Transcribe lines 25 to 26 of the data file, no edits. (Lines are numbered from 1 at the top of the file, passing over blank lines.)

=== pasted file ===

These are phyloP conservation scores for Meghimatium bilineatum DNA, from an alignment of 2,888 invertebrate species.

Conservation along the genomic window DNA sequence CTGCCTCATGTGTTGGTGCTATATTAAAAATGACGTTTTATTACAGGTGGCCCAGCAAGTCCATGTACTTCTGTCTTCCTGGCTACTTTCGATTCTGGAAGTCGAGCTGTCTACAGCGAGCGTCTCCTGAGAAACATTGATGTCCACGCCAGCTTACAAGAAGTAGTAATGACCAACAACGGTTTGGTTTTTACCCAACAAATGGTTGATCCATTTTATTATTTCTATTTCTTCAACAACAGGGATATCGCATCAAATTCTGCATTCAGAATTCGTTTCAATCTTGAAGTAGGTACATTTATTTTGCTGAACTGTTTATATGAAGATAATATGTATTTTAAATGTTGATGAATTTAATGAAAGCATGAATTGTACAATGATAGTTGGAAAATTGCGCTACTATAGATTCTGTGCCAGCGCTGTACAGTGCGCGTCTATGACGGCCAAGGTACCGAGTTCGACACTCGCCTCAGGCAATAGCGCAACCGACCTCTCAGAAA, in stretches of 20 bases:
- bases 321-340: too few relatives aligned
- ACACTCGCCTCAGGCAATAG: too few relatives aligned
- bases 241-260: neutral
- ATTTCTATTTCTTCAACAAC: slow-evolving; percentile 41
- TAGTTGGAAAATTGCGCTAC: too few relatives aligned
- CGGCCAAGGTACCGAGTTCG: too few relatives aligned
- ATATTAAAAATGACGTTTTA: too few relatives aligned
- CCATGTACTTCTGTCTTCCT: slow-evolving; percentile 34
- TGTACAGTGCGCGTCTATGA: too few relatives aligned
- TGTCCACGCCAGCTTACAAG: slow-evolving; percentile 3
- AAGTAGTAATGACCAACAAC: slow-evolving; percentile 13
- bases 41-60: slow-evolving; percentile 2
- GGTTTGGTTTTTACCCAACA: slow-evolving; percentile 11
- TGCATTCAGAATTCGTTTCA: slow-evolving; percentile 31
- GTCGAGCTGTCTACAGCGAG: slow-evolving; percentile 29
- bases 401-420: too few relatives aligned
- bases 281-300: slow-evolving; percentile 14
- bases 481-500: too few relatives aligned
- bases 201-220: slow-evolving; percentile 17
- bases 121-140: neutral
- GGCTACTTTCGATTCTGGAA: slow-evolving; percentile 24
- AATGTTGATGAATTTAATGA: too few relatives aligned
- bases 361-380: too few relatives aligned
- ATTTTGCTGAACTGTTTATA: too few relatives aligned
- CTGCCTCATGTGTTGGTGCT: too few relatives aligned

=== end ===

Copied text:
- bases 361-380: too few relatives aligned
- ATTTTGCTGAACTGTTTATA: too few relatives aligned